Convergence defines this award-winning journalism course – the first in the UK to explore the full potential of multi-platform news publishing. It is accredited by the Broadcast Journalism Training Council.
With their full multi-skilling, graduates of this course can cover any news or feature story for the web, for television, and for radio. They can easily take a story from one medium and transfer it into another – television to radio – radio to online text.
The mix of broadcasting and online writing in this intensely practical course sharpens the defining elements of digital journalism. On the course you will engage with critical research and address the ethical controversies at the frontiers of global journalism. Your studies will culminate in a dissertation or multimedia online convergence project covering a current national or international issue.
The minimum qualification is normally an Upper Second Class Honours degree or comparable professional qualification
Graduates from a wide variety of disciplines seeking careers in journalism, with a Upper Second Class Honours (2:1) degree or comparable professional qualifications
Specifically those who can demonstrate some evidence of prior journalistic endeavour
Professional journalists who wish to update their knowledge
Enquiries from non-standard applicants with relevant professional experience are invited, and will be treated on a case-by-case basis.
Multimedia Reporting Skills (Core subject)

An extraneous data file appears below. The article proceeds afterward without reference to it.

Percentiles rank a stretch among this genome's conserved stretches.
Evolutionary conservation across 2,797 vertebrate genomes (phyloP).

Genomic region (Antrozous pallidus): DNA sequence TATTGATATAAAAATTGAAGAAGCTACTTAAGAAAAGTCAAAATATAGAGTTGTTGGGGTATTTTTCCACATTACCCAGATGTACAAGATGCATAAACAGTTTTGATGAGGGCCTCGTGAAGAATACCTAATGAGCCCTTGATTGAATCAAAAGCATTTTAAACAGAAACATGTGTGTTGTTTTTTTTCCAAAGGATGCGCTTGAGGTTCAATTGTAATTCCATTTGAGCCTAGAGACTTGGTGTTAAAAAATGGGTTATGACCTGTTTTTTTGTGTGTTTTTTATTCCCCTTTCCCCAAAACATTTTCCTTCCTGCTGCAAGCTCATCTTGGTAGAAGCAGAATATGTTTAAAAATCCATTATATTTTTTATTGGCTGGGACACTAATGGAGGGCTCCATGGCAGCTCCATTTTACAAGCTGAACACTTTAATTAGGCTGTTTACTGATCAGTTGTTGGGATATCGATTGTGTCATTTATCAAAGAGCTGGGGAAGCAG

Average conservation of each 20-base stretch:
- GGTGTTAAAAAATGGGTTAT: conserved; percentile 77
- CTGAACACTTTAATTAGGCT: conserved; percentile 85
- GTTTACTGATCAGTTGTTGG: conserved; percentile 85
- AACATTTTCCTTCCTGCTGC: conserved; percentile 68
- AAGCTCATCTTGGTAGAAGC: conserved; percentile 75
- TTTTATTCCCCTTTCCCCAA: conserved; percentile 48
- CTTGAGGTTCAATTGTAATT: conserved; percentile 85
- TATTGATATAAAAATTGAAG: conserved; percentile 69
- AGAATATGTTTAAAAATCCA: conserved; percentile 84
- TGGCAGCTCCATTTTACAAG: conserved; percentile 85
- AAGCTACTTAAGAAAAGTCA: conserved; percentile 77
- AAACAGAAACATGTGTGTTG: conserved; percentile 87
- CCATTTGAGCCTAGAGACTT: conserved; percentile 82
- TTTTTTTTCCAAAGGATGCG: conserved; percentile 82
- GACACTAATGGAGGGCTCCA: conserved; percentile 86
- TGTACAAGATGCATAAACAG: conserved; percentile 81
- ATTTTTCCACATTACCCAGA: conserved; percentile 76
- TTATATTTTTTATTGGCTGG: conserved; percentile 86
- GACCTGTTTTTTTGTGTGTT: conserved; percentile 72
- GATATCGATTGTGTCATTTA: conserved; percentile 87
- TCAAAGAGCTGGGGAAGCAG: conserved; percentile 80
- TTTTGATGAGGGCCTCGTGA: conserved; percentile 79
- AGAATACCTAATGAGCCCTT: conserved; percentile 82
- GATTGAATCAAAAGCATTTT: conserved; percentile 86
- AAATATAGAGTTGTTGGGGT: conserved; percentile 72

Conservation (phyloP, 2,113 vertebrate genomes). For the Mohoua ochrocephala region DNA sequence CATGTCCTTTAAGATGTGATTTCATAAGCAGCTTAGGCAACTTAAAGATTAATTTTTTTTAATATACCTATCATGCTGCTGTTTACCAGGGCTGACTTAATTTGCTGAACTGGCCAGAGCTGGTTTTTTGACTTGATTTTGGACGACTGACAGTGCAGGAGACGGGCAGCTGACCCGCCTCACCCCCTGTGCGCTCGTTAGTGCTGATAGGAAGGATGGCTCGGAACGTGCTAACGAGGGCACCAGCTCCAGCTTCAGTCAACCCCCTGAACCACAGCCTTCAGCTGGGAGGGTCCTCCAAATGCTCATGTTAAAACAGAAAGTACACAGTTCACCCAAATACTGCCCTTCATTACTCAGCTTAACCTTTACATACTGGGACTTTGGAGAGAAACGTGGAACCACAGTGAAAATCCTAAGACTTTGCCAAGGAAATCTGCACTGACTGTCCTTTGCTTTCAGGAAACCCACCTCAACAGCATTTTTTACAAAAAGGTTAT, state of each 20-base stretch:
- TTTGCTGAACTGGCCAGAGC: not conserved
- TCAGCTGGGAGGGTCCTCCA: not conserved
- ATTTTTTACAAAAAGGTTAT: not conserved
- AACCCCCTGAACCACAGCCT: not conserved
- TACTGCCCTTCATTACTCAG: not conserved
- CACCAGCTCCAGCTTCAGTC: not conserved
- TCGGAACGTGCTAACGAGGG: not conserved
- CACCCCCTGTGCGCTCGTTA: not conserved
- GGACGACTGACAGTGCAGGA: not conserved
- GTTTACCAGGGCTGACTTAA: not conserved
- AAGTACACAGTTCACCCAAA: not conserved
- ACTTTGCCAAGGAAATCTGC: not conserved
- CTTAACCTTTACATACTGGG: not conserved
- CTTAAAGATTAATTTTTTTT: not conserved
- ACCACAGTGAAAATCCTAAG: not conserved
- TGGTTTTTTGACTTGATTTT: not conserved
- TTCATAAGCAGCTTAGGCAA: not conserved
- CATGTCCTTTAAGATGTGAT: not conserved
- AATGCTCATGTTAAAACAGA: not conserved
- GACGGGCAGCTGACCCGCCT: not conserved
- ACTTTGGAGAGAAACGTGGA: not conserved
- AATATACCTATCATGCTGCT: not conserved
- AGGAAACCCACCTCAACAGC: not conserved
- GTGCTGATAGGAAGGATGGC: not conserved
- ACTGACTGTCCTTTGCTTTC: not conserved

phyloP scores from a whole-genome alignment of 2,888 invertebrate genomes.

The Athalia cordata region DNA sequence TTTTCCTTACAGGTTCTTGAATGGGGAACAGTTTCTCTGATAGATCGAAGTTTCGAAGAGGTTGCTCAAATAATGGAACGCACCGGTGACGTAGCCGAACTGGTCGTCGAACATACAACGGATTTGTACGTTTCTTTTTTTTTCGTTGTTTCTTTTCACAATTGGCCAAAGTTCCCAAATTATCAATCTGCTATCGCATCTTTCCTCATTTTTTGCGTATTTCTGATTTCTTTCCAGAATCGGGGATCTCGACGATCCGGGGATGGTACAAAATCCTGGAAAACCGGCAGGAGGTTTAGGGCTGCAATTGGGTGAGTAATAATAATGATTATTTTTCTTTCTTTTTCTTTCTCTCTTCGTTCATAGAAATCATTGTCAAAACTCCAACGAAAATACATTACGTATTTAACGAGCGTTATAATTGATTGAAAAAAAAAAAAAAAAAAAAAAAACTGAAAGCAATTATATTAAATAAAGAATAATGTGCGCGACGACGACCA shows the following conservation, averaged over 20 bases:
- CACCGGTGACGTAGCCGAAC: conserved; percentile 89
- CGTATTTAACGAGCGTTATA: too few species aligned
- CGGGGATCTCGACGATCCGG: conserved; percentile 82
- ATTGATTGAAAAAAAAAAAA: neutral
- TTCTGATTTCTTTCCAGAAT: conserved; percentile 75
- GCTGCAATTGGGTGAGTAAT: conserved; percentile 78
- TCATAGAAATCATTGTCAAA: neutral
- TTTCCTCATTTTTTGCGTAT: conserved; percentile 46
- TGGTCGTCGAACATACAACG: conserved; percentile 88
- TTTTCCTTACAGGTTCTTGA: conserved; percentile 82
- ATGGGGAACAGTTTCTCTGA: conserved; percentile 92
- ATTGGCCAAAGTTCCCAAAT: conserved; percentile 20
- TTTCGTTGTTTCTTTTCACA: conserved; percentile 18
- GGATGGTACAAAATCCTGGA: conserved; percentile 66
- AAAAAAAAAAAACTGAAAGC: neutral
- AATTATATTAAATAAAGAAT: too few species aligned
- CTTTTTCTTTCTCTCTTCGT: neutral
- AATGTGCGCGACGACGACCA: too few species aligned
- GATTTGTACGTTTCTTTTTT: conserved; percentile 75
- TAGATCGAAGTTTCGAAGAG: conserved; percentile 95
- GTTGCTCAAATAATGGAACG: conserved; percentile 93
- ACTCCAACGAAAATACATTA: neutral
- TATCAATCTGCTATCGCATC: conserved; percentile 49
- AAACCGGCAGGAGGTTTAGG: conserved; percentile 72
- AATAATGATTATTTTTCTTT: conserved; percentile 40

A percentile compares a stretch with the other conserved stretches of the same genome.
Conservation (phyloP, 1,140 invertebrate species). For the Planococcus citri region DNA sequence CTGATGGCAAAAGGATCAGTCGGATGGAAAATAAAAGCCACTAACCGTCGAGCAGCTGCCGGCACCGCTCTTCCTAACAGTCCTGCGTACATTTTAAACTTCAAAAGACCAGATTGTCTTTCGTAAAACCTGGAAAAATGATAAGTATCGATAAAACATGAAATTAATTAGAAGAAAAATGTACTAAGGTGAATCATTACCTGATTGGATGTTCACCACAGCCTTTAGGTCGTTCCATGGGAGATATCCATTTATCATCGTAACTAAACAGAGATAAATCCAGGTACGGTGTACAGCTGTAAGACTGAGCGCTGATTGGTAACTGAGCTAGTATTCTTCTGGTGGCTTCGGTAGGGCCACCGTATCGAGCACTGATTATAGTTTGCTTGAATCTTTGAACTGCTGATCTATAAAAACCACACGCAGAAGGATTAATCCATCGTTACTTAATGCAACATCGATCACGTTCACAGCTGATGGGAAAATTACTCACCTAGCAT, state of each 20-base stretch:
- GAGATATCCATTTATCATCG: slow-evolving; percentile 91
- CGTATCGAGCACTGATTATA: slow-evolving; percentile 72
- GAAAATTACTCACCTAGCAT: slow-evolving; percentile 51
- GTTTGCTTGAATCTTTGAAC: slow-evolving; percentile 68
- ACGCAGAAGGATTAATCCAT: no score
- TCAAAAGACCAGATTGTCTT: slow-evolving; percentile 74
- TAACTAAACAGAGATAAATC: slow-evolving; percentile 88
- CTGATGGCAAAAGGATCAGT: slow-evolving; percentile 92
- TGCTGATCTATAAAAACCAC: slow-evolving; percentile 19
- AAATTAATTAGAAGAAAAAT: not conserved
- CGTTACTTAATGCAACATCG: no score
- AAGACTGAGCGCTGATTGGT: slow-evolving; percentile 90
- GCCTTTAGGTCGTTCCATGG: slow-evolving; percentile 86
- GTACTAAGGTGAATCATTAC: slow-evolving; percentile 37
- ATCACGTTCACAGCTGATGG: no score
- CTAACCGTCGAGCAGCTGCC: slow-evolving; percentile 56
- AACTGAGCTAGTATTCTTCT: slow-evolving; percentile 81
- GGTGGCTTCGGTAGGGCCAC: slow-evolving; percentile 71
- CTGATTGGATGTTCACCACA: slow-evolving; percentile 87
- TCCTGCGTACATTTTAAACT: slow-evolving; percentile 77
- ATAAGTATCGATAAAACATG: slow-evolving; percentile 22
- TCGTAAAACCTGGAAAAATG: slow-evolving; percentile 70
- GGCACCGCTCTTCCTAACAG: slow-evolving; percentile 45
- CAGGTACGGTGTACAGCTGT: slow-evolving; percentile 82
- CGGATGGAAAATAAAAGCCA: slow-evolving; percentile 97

This unit aims to develop students´ abilities to research and effectively report news and current affairs in radio, TV and online formats. It will cultivate the ability to write fluently, concisely and coherently to deadline; develop contacts and sources using traditional and emerging social media techniques; appraise intellectual, ethical and professional issues associated with news reportage; and implement depth of research and imaginative presentation. Tasks include researching, interviewing and editing, in professional standard newsrooms and studios.
Journalism in Global Contexts (Core subject)
This unit aims to explore journalism in global contexts, seeking to provide insights into the issues relating to the gathering and dissemination of news in – and for – varied news cultures. Students will be challenged to debate the ethical, political, social and cultural dimensions involved in journalism products for national and transnational audiences. The purpose is to prepare students to assess journalism in today’s predominantly digital media environment
Legal and Ethical Context (Core subject)
This provides a critical understanding of media regulation, issues relating to press and broadcasting freedoms, and varying approaches to the role of journalism and journalists, their ethical dilemmas and professional codes of conduct. You will learn what you are legally allowed to report in the U.K. in situations including court proceedings and council meetings, and how to avoid being sued, as well as consider what might be justified for publication in the public interest. This unit continues in semester two.
Digital Journalism (Core subject)
The unit offers insights and practice of journalism in a multimedia context, using a convergence of text, radio and TV. It will familiarise students with multiplatform publishing, collaborating in multimedia teams, and develop their competence in producing and analysing evolving styles of journalism in many digital forms
(Plus two optional units to be chosen from the following available according to numbers)
Digital Magazines (Optional subject)
This unit aims to explore the forms and practices of magazine journalism as they are evolving in a digital era. It will examine regular feature reportage and long-form journalism, as well as news photography, across various platforms of delivery in multimedia contexts. The purpose is to equip students with the skills necessary to write/produce appropriate content (written and visual) while, at the same time, developing a critical understanding of the challenges posed by digital media.